The weather also influences what to bring on the trail

Microspikes

Snow can linger in the Alps late into summer, so microspikes are necessary. There's a chance you won't need them, but there's no harm in bringing this essential item as they take up little space and weight. Can you imagine slipping in the snow and injuring your ankle? Yikes. Not fun! Another item to consider, especially if you're going in June or early July, is gaiters. These will protect snow from seeping into your pants and skin, propelling an uncomfortable, cold feeling. Check out some FAQs here to learn more about the route and other frequently asked questions about things to consider that you might not have thought about!

Power adapter

Travellers from outside the EU will want to bring a power adapter for their devices—even those coming from the UK will require an alternative adapter. The EU runs at 220V, while the US runs at 110-120V. You'll want to plug your devices in whenever you have the chance!

Another great idea is to bring a solar charger or portable backup charger to carry with you along the trail. Unfortunately, not all mountain huts have outlets!

First aid kit

Despite your best efforts, a blister starts to creep onto your skin. But instead of panicking, you remember that you brought a RockTape Blister Kit, ideal for preventing any blister growth (did that sentence gross you out?). But while blister prevention is essential, your first aid kit requires more necessities. Fill it with tweezers, topical antibiotics, sanitizer, painkillers, and your daily, personal medication.

Trekking poles

Save your knees! The technicalities fused with steep undulations along the Walker's Haute Route to Zermatt can hurt your joints. Do your knees a favour and get some trekking poles before your adventure. These will not only protect your knees as you stumble downhill, but they propel power into your step while aiding with balance along uneven terrain.

Do your knees a favour and get some trekking poles before your adventure

Do your knees a favour and get some trekking poles before your adventure

Water bottle

Imagine traversing 15.0 km without a water bottle? Insanity! No one wants a parched mouth only replenished by swallowing your spit. Not ideal. We suggest bringing a 2L bottle so that you can fill it up before hitting the trail for that day. Thankfully, if you have a water filter, you can stock up via streams en route. Some towns along the way might offer some as well. But to be safe, we recommend filling up 2L at the start of the day. This might seem heavy, but it's worth it!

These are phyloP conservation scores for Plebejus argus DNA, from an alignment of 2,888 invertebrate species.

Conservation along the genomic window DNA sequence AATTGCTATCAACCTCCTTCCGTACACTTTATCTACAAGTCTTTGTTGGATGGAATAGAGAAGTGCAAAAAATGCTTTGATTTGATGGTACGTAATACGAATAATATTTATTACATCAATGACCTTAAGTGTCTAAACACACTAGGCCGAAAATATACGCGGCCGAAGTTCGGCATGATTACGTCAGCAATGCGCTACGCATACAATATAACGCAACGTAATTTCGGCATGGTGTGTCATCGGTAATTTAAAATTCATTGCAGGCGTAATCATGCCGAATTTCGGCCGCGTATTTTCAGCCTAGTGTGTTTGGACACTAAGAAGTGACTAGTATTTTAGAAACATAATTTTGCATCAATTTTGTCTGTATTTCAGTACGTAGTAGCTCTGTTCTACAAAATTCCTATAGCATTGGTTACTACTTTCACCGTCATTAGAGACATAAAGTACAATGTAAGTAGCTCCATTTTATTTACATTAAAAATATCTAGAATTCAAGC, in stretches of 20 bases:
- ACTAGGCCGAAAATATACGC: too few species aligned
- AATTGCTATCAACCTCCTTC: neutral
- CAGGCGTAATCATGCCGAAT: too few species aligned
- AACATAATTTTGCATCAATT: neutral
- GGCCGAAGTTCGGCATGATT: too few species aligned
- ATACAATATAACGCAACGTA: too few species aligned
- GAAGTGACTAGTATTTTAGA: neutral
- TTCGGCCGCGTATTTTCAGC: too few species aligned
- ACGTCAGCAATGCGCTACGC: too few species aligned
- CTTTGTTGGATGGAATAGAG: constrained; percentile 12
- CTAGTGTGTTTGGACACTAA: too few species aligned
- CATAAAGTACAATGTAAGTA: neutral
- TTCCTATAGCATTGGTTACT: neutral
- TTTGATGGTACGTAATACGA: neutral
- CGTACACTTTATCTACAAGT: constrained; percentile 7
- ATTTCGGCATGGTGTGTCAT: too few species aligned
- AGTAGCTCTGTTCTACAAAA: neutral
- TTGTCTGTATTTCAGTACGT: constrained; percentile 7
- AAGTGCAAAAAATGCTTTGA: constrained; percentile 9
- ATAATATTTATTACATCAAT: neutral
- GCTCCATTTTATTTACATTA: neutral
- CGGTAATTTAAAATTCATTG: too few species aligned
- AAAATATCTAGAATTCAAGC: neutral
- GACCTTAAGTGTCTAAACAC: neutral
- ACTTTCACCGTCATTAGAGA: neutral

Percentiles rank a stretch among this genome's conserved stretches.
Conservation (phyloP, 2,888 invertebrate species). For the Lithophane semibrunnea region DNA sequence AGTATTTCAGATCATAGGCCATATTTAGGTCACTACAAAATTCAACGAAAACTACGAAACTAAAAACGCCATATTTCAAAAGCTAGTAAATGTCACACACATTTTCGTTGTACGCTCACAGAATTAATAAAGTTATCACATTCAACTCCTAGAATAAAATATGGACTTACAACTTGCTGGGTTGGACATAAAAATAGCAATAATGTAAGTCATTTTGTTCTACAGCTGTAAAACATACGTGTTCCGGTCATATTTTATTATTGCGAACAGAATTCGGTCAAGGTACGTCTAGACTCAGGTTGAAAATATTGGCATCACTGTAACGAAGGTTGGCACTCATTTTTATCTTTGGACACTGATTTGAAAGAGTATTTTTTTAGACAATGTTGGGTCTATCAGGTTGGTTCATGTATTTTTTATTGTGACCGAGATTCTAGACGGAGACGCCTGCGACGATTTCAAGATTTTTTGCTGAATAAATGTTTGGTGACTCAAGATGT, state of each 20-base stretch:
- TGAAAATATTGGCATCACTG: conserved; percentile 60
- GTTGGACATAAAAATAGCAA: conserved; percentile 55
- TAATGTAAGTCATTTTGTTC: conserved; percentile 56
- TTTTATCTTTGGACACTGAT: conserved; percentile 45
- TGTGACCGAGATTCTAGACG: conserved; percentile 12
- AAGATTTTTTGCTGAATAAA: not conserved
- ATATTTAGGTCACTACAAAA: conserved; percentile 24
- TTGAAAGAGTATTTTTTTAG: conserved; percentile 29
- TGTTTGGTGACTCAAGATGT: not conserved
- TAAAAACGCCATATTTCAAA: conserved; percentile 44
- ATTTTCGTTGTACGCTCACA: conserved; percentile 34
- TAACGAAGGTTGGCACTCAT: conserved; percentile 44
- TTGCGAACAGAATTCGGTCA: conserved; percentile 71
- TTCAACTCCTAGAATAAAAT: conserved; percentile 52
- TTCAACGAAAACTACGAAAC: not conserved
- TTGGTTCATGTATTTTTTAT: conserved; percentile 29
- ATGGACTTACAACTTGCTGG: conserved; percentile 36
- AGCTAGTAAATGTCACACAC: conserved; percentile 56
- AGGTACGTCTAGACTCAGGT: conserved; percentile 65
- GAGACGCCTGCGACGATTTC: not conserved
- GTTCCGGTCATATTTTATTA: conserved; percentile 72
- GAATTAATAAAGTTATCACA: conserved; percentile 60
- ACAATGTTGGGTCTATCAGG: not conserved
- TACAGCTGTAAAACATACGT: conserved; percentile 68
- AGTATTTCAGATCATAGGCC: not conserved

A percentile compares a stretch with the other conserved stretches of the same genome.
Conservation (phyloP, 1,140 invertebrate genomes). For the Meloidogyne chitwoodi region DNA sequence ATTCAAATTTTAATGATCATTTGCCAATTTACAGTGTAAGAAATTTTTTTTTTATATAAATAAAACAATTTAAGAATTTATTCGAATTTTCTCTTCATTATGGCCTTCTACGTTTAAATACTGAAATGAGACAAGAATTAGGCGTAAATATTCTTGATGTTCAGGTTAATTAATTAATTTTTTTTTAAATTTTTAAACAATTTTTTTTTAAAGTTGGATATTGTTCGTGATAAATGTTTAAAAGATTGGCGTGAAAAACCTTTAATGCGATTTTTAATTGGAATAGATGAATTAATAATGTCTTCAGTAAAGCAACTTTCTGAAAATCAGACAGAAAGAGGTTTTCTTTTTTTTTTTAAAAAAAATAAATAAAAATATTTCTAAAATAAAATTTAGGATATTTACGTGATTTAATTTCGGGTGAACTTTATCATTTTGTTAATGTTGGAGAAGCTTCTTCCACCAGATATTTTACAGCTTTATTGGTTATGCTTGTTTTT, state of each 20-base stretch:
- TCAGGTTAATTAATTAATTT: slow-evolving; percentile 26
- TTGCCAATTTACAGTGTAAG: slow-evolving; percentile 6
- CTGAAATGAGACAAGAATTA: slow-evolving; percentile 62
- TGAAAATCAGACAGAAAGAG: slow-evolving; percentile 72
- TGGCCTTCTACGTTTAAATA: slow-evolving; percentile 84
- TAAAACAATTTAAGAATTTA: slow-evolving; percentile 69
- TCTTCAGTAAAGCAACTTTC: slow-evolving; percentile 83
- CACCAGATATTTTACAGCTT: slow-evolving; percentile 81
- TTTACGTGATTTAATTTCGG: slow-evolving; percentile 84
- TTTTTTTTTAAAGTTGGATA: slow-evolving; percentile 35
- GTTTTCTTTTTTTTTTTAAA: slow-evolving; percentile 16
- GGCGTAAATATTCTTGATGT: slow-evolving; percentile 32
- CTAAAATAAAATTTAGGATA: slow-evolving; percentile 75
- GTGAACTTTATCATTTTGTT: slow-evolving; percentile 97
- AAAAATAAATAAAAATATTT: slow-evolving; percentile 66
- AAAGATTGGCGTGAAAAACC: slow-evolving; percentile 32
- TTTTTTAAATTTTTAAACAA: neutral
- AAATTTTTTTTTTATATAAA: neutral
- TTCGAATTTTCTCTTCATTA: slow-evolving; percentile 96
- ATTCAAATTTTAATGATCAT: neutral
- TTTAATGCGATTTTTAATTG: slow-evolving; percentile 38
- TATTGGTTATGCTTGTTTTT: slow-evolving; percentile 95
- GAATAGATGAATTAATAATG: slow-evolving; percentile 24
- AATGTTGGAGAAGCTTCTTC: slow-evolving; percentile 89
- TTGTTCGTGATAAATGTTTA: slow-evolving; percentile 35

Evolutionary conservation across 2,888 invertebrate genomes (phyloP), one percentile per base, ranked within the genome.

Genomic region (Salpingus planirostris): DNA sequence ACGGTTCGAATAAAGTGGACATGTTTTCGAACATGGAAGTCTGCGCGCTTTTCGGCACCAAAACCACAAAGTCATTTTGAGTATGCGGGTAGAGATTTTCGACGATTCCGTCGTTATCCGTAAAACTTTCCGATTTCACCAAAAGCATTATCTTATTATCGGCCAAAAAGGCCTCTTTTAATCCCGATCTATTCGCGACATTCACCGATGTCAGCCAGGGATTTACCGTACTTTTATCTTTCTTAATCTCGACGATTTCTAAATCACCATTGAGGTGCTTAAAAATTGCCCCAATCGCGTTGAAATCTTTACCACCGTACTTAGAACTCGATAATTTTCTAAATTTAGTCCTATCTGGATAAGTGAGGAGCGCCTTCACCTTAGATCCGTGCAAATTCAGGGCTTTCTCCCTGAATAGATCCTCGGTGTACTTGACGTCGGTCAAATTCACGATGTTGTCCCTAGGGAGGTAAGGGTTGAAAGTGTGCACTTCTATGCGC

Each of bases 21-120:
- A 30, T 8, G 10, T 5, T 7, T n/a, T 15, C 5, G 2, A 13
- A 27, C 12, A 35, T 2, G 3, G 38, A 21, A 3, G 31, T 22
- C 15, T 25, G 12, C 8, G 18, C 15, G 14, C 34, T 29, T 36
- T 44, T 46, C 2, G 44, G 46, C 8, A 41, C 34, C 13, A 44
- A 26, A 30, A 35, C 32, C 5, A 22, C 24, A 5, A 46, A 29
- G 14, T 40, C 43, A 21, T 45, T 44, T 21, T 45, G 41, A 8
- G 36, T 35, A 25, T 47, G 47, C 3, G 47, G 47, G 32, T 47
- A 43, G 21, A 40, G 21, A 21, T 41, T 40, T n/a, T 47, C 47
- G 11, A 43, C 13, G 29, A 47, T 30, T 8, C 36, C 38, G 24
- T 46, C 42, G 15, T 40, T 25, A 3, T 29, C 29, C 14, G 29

Headlamp

The sunlight dips behind the mountainscape, but you still have several kilometres to go. Now what? Thank goodness you have a headlamp to provide a sliver of light as you make your way across the trail. If you time your day right, you shouldn't have to travel in the dark, but you never know what will happen along the path. (Not to scare you!)

Earplugs

There's nothing worse than quiet air filled with sniffles, snores, coughs, and shuffling. Just thinking about it makes us shiver! But, you will sing hallelujah, and your mind will happily dance to sleep with earplugs. Muffle annoying sounds and spend your last few minutes awake daydreaming about tomorrow's trail and reminiscing on the memories collected today instead of getting annoyed at your fellow dorm mates.

Sleeping bag (or sleeping bag liner)

Most mountain huts provide a blanket and pillow but require you to bring a sheet. We recommend carrying a sleeping bag or liner; doing so might even prevent the dreaded bed bugs that can plague some hostels and refuges. On the other hand, you might feel comfortable sleeping in something you know is yours and only slept in by you! Luckily for you, we’ve put together an article about accommodations on the Walker’s Haute Route and what to expect.

Towel

A microfibre, lightweight towel is just lovely to have! Unfortunately, most huts won't supply them, so packing your own is key to feeling refreshed after a shower post-hike.

Pack cooking equipment if you’re not planning on buying a lot of meals en route

Pack cooking equipment if you’re not planning on buying a lot of meals en route

Other items to pack

  • Cooking equipment if you’re not planning on buying a lot of meals en route
  • Sunscreen
  • Water filter
  • Multi-purpose soap
  • Sandals or crocs for the evenings
  • Eye mask to block out light in dorms
  • Plastic bags to keep things dry
  • Camping gear—find out what you need to pack for backpacking here!

We advise going over your packing list for the Walker’s Haute Route well in advance! Got your packing list out of the way? Brush up on some fun and interesting facts about the Walker’s Haute Route here. You can surprise people along the trail!